Why does my AWS Glue crawler fail with an internal service exception?
Last updated: 2021-08-17
My AWS Glue crawler fails with the error "ERROR : Internal Service Exception".
Crawler internal service exceptions are sometimes caused by transient issues. Before you start troubleshooting, run the crawler again. If you still get an internal service exception, check for the following common problems.
AWS Glue Data Catalog
- Be sure that the column name lengths don't exceed 255 characters and don't contain special characters. For more information about column requirements, see Column.
- Check for malformed data. For example, if the column name doesn't conform to the regular expression pattern "[\u0020-\uD7FF\uE000-\uFFFD\uD800\uDC00-\uDBFF\uDFFF\t]", then the crawler doesn't work.
- Check for columns that have a length of 0. This happens when columns in the data don't match the data format of the table.
- If your data contains DECIMAL columns with the "(precision, scale)" format, then be sure that the scale value is less than or equal to the precision value.
- In the schema definition of your table, be sure that the Type of each of your columns isn't longer than 131,072 bytes. For more information, see Column structure.
- If your crawler fails with either of the following errors, then be sure that the total schema definition of your table is not larger than 1 MB:
- "Unable to create table in Catalog"
- "Payload size of request exceeded limit"
Amazon Simple Storage Service (Amazon S3)
- Be sure that the Amazon S3 path doesn't contain special characters.
- Confirm that the AWS Identity and Access Management (IAM) role for the crawler has permissions to access the Amazon S3 path. For more information, see Create an IAM role for AWS Glue.
- Having a large number of small files can cause the crawler to fail with an internal service exception. To avoid this problem, use the S3DistCp tool to combine smaller files. You incur additional Amazon EMR charges when you use S3DistCp. Or, set exclude patterns and then crawl the files in batches.
- Remove special ASCII characters such as ^, %, and ~ from your data, if possible. If that's not possible, use custom classifiers to classify your data.
- Confirm that the S3 objects use the STANDARD storage class. To restore objects to the STANDARD storage class, see Restoring an archived object.
- Confirm that the include and exclude patterns in the crawler configuration match the S3 bucket paths.
- If you're crawling an encrypted S3 bucket, then confirm that the IAM role for the crawler has the appropriate permissions for the AWS Key Management Service (AWS KMS) key. For more information, see Working with security configurations on the AWS Glue console and Setting up encryption in AWS Glue.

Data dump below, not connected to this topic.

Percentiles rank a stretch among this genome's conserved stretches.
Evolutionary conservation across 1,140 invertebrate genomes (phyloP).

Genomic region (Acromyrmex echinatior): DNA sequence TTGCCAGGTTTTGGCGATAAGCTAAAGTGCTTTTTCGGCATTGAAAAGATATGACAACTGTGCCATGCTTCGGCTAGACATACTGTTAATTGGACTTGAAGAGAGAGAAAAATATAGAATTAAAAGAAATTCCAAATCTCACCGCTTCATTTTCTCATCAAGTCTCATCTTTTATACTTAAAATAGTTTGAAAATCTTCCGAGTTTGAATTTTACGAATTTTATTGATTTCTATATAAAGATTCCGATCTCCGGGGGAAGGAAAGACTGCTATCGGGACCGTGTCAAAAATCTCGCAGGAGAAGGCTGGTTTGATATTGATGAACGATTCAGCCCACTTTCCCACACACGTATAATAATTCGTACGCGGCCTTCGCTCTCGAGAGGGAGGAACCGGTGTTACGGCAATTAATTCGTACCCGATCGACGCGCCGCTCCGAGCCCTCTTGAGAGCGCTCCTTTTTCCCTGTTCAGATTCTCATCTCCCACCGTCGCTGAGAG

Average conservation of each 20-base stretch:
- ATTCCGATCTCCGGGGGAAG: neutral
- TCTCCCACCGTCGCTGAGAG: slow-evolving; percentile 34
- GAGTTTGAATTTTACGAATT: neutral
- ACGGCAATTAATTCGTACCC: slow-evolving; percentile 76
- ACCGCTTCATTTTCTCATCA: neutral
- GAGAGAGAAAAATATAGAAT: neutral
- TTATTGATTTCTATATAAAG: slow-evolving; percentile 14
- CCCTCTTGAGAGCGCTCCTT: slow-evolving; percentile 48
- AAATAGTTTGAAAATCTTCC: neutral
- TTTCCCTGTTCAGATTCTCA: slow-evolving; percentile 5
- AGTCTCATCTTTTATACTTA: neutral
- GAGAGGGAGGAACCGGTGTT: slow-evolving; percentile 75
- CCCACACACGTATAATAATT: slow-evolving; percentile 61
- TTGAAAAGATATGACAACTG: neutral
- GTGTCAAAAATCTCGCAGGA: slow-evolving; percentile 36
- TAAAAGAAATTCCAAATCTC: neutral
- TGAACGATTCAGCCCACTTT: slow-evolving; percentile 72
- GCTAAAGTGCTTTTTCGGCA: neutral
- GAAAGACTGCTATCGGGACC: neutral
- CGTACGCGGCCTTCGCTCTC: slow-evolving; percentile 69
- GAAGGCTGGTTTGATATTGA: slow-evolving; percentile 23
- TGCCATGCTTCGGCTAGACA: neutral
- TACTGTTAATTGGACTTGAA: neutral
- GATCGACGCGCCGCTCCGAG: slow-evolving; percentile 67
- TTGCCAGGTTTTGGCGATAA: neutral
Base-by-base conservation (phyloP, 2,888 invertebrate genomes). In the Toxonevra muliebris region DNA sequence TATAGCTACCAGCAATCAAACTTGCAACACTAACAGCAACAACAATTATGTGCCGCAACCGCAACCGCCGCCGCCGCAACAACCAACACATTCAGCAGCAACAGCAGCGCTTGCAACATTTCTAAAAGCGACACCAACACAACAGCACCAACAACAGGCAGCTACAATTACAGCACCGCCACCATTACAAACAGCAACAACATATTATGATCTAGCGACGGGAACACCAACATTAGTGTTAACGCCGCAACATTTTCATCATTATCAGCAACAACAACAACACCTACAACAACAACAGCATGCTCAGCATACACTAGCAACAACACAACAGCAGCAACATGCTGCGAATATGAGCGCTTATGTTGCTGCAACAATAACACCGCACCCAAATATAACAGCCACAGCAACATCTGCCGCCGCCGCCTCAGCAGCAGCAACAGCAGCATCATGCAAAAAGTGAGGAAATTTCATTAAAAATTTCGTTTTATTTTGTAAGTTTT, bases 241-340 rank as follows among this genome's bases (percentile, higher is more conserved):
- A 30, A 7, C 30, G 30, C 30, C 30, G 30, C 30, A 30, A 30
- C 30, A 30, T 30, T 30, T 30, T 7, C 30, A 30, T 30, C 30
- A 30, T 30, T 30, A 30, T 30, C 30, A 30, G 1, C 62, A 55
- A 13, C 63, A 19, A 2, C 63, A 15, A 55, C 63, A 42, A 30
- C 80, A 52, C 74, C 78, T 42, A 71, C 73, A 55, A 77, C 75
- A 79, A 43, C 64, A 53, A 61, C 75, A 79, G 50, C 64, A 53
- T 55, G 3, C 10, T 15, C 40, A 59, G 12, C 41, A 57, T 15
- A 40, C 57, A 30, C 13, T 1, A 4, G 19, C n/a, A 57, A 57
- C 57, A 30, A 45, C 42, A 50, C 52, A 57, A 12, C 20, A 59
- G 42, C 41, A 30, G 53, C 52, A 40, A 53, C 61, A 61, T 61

- If you're crawling an encrypted S3 bucket, be sure that the bucket, AWS KMS key, and AWS Glue job are in the same AWS Region.
- Check the request rate on the S3 bucket that you're crawling. If it's high, consider creating more prefixes to parallelize reads. For more information, see Best practices design patterns: optimizing Amazon S3 performance.
- Be sure that the S3 bucket partitions and keys are consistent. For example, if the crawler expects the objects to use the path s3://awsdoc-example-bucket/yyyy=xxxx/mm=xxx/dd=xx/[files], but some of the objects use the path s3://awsdoc-example-bucket/yyyy=xxxx/mm=xxx/[files], the crawler fails with an internal service exception.
- Be sure that the S3 resource path length is less than 700 characters.
- Be sure that the table has enough read capacity units.
- Be sure that the IAM role that you use to run the crawler has the dynamodb:Scan permission. For more information, see DynamoDB API permissions: actions, resources, and conditions reference.
- Be sure that the table name doesn't include white space characters.
- If you're crawling a JDBC data source that's encrypted with AWS KMS, then check the subnet that you're using for the connection. The subnet's route table must have a route to the AWS KMS endpoint, either through an AWS KMS VPC endpoint or a NAT gateway.
- Be sure that you're using the correct Include path syntax. For more information, see Defining crawlers.
- If you're crawling a JDBC data store, then confirm that the SSL connection is configured correctly. If you're not using an SSL connection, then be sure that Require SSL connection isn't selected when you configure the crawler.
- Confirm that the database name in the AWS Glue connection matches the database name in the crawler's Include path. Also, be sure that you enter the Include path correctly. For more information, see Include and exclude patterns.
- Be sure that the subnet that you're using is in an Availability Zone that's supported by AWS Glue.
- Be sure that the subnet that you're using has enough available private IP addresses.
- Confirm that the JDBC data source is supported with the built-in AWS Glue JDBC driver.
- If you're using AWS KMS, then the AWS Glue crawler must have access to AWS KMS. To grant access, select the Enable Private DNS Name option when you create the AWS KMS endpoint. Then, add the AWS KMS endpoint to the VPC subnet configuration for the AWS Glue connection. For more information, see Creating an AWS KMS VPC endpoint (VPC console).